WASHINGTON — The United States and Iraq said Wednesday they have agreed on the eventual withdrawal of U.S. combat troops from Iraq and that the two governments would hold talks to work out the timing of the move.
In a joint statement following a round of talks between U.S. and Iraqi officials, the two governments said the mission of U.S. forces was now focused on training Iraqi troops to fight ISIS. As a result, combat troops would no longer be necessary in the future, the statement said.
There are currently roughly 2,500 U.S. troops in Iraq helping Iraq counter ISIS, according to the Pentagon, but it’s not clear how many forces could be considered combat troops.
“Based on the increasing capacity of the ISF (Iraqi Security Forces), the parties confirmed that the mission of U.S. and Coalition forces has now transitioned to one focused on training and advisory tasks, thereby allowing for the redeployment of any remaining combat forces from Iraq, with the timing to be established in upcoming technical talks,” said the joint statement.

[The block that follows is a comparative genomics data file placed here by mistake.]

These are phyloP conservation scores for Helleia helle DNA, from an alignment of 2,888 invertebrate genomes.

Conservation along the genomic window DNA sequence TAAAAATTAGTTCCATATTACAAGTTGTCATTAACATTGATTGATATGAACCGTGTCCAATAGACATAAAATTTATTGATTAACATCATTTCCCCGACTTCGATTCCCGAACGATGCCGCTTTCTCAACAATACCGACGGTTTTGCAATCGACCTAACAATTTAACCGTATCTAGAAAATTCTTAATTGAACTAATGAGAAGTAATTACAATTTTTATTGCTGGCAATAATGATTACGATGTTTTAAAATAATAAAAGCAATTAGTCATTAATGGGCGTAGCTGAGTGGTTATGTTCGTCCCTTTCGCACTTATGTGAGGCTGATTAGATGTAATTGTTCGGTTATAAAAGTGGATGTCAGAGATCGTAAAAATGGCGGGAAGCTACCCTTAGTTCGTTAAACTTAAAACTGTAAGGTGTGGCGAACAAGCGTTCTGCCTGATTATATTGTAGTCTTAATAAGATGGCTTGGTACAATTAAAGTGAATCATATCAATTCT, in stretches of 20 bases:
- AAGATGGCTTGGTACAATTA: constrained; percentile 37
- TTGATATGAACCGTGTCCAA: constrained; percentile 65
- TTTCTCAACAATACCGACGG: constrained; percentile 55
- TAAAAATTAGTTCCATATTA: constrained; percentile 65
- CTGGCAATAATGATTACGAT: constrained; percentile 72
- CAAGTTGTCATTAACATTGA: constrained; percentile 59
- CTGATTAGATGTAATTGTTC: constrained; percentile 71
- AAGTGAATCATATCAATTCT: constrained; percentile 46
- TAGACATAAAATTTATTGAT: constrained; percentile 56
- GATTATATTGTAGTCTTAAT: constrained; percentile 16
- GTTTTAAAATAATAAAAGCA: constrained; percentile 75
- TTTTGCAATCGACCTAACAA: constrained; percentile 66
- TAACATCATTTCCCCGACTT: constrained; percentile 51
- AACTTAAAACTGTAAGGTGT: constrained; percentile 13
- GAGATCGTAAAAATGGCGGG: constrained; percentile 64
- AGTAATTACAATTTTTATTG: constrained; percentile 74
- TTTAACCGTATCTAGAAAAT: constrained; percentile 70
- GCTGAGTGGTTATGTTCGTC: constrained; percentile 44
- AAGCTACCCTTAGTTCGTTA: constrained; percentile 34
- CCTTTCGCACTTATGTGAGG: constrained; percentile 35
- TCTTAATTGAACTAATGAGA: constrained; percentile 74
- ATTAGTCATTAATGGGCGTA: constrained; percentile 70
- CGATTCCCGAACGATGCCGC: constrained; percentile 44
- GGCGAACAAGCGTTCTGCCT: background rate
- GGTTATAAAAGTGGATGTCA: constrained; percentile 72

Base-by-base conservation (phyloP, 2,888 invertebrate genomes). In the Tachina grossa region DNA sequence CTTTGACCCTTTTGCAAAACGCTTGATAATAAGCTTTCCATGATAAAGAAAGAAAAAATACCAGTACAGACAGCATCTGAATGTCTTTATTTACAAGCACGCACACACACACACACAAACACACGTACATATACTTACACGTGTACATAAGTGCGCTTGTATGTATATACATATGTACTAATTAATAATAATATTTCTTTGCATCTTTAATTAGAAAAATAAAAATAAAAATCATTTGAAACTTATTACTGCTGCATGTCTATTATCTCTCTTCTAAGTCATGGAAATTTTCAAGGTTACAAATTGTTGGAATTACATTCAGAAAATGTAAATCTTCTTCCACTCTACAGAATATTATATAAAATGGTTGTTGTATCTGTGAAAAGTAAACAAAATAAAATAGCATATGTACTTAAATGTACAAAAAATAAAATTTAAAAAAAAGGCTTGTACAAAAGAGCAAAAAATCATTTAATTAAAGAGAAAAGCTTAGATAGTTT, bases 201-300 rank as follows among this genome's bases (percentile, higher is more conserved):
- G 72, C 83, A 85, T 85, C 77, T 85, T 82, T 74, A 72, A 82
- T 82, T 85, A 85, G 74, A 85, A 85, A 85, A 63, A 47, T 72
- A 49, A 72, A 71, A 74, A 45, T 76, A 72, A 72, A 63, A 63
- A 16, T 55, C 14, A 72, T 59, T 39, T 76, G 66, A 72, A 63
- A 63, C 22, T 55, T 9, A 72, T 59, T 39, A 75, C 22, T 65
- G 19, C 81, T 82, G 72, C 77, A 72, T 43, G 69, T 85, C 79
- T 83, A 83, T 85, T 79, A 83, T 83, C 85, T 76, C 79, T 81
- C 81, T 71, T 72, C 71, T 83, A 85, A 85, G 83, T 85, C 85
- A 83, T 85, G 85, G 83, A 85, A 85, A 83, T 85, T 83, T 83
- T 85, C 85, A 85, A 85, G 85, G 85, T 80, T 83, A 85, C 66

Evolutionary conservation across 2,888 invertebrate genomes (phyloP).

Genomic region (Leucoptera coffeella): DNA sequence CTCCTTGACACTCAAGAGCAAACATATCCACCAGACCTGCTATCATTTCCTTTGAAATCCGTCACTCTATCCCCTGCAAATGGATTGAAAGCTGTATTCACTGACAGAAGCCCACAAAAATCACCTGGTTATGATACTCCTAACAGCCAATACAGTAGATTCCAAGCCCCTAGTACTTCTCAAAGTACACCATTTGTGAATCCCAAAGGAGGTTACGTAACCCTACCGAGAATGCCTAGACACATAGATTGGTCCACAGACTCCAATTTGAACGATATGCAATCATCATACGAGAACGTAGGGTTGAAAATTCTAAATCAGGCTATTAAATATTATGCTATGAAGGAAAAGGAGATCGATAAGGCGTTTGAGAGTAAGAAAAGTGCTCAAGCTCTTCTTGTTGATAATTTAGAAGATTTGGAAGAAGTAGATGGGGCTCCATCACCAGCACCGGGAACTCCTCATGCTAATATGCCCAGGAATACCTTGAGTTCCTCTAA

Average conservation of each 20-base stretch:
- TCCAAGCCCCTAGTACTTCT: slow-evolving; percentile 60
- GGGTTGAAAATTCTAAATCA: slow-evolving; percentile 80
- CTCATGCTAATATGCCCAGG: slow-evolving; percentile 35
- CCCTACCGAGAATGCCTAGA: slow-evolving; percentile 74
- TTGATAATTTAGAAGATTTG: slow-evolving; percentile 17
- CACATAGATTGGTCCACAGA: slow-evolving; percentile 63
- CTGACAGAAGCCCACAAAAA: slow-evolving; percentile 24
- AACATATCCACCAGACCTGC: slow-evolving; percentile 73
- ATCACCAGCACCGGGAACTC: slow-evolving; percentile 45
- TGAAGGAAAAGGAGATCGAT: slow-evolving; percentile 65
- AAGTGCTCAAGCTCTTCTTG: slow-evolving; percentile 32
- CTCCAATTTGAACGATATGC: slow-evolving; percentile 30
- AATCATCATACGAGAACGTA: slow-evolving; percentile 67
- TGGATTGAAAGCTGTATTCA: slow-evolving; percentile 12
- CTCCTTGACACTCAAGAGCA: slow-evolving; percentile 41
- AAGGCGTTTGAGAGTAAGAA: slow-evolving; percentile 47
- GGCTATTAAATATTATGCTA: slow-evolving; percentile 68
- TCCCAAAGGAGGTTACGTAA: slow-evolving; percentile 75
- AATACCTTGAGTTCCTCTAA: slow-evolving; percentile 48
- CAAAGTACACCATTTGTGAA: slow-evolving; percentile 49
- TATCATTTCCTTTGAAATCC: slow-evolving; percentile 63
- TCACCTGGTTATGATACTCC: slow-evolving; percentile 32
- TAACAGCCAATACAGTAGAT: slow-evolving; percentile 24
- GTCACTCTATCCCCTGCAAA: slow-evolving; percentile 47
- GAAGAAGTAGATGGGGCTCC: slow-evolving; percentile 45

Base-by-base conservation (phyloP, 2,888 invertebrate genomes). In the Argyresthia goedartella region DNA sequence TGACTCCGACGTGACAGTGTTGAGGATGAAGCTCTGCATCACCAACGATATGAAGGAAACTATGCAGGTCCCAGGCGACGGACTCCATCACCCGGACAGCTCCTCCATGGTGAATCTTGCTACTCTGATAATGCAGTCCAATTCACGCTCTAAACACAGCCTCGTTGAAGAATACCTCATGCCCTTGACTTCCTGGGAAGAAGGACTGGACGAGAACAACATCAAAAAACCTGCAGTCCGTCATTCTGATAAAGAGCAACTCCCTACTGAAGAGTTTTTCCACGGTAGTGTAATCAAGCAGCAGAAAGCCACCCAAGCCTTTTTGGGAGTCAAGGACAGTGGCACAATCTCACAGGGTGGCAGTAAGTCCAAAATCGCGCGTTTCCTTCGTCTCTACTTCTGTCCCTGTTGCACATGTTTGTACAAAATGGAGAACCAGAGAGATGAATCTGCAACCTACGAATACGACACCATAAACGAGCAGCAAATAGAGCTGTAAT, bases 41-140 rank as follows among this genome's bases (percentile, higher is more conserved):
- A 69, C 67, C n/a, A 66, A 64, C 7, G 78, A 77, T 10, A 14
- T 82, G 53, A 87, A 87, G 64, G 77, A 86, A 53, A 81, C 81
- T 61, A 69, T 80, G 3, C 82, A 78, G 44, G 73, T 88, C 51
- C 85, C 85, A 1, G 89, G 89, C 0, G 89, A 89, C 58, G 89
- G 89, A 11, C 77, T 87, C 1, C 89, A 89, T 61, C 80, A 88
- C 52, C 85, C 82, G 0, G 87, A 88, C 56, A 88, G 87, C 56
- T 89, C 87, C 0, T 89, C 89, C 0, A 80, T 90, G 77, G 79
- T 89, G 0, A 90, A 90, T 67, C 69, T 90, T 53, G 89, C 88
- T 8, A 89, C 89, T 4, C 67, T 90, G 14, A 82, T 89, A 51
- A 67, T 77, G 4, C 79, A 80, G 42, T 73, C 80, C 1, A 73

“The transition of U.S. and other international forces away from combat operations to training, equipping, and assisting the ISF reflects the success of their strategic partnership and ensures support to the ISF’s continued efforts to ensure ISIS can never again threaten Iraq’s stability,” said the statement.
Pentagon Press Secretary John Kirby told reporters no details had been worked out as to the possible timing of a combat troop exit, or even the timing of planned talks on the issue.
“There was no specific agreement of a date certain or a certain number of troops by a certain date,” Kirby said.
The United States has never intended to keep troops in Iraq indefinitely, he said.
“I think we all realized when we were invited in by the government of Iraq, that this mission was aligned against ISIS, and that there was no expectation that it was going to be a permanent, enduring mission or footprint,” Kirby said.
President Barack Obama withdrew U.S. troops from Iraq in 2011, and then sent forces back to the country in 2014 after ISIS militants seized large swathes of territory in Iraq.
The Pentagon says the threat posed by ISIS has been greatly diminished and that the group has been dramatically weakened from what it was, but that the militants still pose a danger to Iraq and the region.
Mosheh Gains contributed.